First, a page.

For the first time, the Federal Trade Commission in the United States will conduct an inquiry into Google which will not be limited to mergers and acquisitions, or violations of privacy, but fundamental issues relating to Google’s core search advertising business model.
This follows the European Commission probe which commenced late last year. The European Commission stated that it “will investigate whether Google has abused a dominant market position in online search by allegedly lowering the ranking of unpaid search results of competing services which are specialised in providing users with specific online content such as price comparisons (so‐called vertical search services) and by according preferential placement to the results of its own vertical search services in order to shut out competing services.”
Google has argued over the years that it does not manipulate search results and that its algorithms are designed solely to deliver the most relevant results to search queries; however it has fiercely protected its algorithm or secret black box.
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Have you had a close look at Wayne Swan’s December 2010 bank package? Don’t worry if you haven’t yet as you haven’t missed much.
For those who have, it’s clear that it’s so light handed and minimalist that the big banks aren’t bothered by it. In fact, the big banks have even told the Senate banking inquiry that they actually like aspects of the package.
So much for Swan’s tough talk regarding the big banks. Given how much of a fizzer the package will be, one has to wonder if Swan’s announcement was more about being seen to be “doing something” in response to the public anger towards the big banks.
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With consumers already being let down so badly on grocery issues by Mr Rudd and his Competition Minister Craig Emerson, you’d think that they would do better on basic consumer law issues. Well, you’d be very disappointed as Minister Emerson has presided over a continual watering down of consumer rights in the vital area of unfair contract terms.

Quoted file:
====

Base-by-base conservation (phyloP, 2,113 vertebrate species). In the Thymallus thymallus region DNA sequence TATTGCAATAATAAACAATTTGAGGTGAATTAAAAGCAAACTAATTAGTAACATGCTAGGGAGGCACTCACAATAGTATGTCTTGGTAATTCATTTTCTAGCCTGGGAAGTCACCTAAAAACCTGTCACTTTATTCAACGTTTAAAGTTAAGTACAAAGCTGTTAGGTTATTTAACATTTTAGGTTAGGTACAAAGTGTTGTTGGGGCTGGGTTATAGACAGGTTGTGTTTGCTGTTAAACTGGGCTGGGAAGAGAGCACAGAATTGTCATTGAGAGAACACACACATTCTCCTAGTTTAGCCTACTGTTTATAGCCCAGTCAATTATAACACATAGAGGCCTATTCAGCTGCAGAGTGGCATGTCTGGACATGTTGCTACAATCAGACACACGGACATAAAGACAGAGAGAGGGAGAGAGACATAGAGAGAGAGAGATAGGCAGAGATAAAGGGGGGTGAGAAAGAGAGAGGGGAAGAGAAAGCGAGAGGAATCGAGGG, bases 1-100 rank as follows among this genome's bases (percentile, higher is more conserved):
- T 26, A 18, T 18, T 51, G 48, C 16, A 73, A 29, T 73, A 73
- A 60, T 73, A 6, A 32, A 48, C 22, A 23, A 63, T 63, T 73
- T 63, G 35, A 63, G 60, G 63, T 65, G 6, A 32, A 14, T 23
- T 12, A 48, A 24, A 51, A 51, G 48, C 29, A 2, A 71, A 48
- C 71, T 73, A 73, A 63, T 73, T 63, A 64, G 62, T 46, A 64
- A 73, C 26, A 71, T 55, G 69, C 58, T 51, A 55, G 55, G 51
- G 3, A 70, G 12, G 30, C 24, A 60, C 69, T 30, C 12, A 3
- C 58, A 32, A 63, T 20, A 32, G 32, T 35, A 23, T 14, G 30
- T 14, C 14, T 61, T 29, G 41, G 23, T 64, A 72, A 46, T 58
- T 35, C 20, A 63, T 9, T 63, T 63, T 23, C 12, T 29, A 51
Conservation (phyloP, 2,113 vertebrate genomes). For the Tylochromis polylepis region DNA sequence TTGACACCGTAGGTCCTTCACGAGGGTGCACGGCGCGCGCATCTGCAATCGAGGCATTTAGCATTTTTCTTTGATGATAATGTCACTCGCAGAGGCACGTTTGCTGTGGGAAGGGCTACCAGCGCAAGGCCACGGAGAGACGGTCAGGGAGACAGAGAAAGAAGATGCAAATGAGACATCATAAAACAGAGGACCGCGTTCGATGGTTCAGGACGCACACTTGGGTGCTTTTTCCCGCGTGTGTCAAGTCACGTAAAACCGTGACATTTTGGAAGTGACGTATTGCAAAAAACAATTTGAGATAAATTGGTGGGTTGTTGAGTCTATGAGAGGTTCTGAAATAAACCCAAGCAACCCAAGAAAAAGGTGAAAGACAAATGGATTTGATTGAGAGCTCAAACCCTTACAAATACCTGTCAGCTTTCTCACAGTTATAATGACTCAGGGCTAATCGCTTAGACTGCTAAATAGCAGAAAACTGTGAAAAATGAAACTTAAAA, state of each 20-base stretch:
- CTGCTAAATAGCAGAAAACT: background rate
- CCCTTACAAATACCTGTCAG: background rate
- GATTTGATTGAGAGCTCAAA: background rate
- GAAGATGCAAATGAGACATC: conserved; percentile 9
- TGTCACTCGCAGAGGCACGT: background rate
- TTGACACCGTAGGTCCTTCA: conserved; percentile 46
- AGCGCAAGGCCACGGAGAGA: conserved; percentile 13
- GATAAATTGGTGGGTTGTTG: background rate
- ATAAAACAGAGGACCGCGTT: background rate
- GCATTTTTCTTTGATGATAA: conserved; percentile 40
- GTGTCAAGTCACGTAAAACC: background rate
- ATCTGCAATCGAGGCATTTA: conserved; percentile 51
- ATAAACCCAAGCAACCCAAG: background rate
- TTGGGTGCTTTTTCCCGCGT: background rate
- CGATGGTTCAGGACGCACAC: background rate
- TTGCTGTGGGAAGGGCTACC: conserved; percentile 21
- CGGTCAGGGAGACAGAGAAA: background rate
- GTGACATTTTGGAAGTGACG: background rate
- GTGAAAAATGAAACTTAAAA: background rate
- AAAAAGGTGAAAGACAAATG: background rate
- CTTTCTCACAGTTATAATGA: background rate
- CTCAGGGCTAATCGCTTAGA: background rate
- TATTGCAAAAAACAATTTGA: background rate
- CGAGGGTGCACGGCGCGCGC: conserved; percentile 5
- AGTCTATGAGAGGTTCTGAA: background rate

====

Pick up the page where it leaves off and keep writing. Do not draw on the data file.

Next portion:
Unfair contract terms may prevent the sale of items like this
We know or should know about unfair contract terms. We more commonly know them as the “fine print” in consumer contracts. These are the nasty terms of the contract that stack the contract well and truly in favour of the larger party, commonly a big business. Banks use unfair contract terms as do mobile phone companies. Car hire companies and your local gym also try to stack the contract terms in their favour.
Unfair contract terms are also found in contracts that small businesses may have with larger businesses. Small businesses also deal with banks, mobile phone companies and car hire companies. In this regard, small businesses are also consumers of basic goods and services. Sadly, small businesses can also get hit with unfair contract terms in franchise agreements, retail leases and supply agreements.
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